He was telling them … that at all times they ought to pray and not to lose heart.
They say confession is good for the soul, so I am going to try that today. The subject we are studying this week is relatively easy to teach, but I find it almost impossible to apply in my own life. The subject I am talking about is prayer.
I imagine each of you has some difficulty with prayer as well. Think over the last 30 days. Did you face a crisis that caused you concern? Did you face an uncertainty that caused you to worry? How much time did you spend praying about that issue? I am not talking about the SOS prayers we tend to shoot up to God. How much time did you spend in focused prayer about that issue you were so concerned about? All of us have difficulty making prayer a regular part of our lives.
When you think about it, our relationship with God begins with a prayer: “God, be merciful to me, the sinner. I trust in Jesus Christ as my Savior.” We start our Christian life excited about prayer, but then something happens, and our prayers fade. Why don’t we pray more?
While there are many reasons that we do not pray, I think there are three main barriers to prayer. The first barrier is complacency. We pray during crisis times in our lives, and then when the crisis passes, we forget about prayer. God said to the Israelites over and over again in the Old Testament, “You always ask Me to help you when you get into a jam, but then when I deliver you, you forget all about Me.” We do the same thing as well.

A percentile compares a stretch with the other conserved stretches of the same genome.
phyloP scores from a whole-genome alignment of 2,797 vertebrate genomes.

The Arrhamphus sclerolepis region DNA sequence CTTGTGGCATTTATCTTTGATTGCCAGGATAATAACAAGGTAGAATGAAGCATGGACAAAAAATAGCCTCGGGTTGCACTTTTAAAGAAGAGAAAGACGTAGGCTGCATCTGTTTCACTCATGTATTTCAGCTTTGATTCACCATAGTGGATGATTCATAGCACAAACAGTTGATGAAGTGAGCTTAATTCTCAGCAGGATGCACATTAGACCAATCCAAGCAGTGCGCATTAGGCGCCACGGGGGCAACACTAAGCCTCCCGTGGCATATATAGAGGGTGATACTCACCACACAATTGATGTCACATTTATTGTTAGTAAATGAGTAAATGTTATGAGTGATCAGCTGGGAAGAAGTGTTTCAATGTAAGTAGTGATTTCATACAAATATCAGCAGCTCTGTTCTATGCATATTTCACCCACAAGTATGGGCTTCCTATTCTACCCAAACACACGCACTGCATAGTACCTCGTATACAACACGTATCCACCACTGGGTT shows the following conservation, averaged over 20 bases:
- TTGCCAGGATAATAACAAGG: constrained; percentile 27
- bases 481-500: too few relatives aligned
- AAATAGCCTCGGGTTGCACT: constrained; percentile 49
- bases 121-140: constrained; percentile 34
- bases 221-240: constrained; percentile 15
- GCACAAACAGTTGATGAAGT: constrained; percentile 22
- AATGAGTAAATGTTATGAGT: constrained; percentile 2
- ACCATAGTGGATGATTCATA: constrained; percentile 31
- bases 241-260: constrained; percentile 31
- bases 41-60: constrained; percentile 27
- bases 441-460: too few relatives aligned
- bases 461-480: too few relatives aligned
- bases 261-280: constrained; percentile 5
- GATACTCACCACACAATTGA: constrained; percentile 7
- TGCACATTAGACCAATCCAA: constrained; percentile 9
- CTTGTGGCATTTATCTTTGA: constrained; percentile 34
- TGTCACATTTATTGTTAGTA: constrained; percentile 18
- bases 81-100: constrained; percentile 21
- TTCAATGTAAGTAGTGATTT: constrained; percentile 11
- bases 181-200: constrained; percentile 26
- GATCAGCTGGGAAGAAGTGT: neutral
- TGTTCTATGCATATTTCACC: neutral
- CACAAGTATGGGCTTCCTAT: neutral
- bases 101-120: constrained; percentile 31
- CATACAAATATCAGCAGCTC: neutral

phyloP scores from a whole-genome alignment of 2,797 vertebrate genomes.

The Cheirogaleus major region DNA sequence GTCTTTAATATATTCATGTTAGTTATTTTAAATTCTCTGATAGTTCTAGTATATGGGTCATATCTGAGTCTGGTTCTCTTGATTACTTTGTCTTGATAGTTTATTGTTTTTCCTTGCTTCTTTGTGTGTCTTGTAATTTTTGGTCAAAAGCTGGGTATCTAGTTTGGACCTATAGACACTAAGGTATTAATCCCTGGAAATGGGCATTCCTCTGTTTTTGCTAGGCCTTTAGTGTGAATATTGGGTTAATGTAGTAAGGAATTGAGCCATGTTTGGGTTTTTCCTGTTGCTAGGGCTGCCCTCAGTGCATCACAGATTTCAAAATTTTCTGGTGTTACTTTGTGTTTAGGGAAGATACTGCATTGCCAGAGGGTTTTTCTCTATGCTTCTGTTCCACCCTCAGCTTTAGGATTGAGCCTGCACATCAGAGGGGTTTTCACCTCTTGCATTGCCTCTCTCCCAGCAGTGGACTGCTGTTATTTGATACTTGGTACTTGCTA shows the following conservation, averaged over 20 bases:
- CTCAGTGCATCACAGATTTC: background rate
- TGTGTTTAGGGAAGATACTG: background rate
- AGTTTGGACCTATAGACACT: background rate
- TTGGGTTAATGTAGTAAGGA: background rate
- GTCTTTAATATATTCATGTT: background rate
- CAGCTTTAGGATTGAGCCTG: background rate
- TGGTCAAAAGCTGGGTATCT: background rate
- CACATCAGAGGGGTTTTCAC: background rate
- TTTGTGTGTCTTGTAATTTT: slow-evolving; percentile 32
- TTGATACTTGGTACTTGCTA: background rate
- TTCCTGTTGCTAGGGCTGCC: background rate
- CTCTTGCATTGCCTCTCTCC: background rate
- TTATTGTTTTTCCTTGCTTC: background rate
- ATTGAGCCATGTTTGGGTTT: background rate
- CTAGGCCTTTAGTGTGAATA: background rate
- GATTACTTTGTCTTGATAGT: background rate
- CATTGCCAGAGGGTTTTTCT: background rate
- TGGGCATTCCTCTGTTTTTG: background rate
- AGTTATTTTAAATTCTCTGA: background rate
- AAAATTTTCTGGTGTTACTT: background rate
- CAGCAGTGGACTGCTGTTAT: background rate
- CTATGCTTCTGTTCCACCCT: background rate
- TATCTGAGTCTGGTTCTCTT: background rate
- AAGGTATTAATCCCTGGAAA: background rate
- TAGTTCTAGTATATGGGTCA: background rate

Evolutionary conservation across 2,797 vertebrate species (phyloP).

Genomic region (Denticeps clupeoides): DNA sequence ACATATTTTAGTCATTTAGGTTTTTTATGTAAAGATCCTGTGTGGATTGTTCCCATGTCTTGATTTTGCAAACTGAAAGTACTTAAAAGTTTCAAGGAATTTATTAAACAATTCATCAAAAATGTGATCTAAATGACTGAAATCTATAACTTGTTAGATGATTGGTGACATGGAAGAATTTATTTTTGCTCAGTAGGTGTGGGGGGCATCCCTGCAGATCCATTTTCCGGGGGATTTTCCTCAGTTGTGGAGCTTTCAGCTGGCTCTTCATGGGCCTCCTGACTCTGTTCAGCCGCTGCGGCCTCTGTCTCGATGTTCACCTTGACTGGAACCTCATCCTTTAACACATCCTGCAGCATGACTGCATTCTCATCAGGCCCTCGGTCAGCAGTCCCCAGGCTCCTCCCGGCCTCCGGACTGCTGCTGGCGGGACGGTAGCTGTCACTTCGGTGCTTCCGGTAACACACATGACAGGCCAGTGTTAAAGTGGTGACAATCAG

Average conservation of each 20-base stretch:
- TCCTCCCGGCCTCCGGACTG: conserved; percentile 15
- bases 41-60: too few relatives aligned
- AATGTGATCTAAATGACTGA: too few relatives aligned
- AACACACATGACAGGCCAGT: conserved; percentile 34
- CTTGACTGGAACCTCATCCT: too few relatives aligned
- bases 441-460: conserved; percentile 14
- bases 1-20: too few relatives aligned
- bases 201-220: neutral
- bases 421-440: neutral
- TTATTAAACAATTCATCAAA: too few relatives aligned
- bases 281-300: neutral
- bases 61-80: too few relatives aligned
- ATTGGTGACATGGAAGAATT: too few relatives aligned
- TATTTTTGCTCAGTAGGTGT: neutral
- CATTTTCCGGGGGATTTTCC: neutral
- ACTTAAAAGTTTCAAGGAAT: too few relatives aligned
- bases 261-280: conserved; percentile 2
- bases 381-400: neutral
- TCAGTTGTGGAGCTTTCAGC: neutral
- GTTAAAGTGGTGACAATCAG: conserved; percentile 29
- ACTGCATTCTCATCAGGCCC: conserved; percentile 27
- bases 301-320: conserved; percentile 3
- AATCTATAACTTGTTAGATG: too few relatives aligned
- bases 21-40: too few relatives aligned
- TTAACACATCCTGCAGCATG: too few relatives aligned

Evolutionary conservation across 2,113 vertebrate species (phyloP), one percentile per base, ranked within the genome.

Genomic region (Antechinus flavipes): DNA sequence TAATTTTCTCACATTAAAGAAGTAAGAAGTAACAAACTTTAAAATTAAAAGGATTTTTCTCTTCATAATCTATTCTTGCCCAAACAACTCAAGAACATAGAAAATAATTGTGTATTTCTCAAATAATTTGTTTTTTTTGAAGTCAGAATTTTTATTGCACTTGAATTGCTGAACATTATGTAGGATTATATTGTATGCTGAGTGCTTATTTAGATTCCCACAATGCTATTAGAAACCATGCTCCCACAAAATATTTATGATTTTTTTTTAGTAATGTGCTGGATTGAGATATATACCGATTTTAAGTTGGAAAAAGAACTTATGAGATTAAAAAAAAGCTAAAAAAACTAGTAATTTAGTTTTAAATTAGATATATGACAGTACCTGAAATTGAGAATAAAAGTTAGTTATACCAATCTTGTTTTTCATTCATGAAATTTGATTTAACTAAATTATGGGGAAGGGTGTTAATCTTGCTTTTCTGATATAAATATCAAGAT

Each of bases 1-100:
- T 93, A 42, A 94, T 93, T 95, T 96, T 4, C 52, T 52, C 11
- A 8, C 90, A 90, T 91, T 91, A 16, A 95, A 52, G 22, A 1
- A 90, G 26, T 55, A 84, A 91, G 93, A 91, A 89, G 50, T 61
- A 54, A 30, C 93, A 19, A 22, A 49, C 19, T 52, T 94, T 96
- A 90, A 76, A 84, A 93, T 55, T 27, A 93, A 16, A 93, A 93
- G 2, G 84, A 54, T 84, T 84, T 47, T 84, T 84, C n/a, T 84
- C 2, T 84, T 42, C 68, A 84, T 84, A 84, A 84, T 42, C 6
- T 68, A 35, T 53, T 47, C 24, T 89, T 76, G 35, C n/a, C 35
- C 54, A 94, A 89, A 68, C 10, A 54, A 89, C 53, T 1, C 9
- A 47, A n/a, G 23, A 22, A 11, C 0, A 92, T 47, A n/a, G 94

The second barrier to prayer is unconfessed sin. Sin keeps God from hearing us even after we become a Christian. The Bible is clear: God will not hear our prayers if we are actively disobeying God. God hears only the prayers of the righteous (1 Peter 3:12). Unconfessed sin not only keeps God from hearing us, but it also keeps us from wanting to talk to God.
The third barrier to prayer is disappointment with God. I imagine you can remember a time you prayed for something that God said no to. Maybe you prayed for a job that never came through or for physical healing that never happened. Deep down we build up resentment toward God, and we quit praying.
One of the things I love about God is that He understands us not just intellectually but emotionally. Every struggle we face, every disappointment–including disappointment with God–Jesus, God in the flesh, experienced as well. On the cross, He cried out, “My God, my God, why have You forsaken Me?” (Mark 15:34). Yet Jesus said, “At all times [we] ought to pray and not to lose heart” (Luke 18:1). We are to pray not just when the answer seems obvious and easy; we are to pray even when the answer seems impossible.
Today’s devotion is excerpted from “Bow The Knee” by Dr. Robert Jeffress, 2014.
Scripture quotations are taken from the NEW AMERICAN STANDARD BIBLE®, Copyright © 1960, 1962, 1963, 1968, 1971, 1972, 1973, 1975, 1977, 1995 by The Lockman Foundation. Used by permission.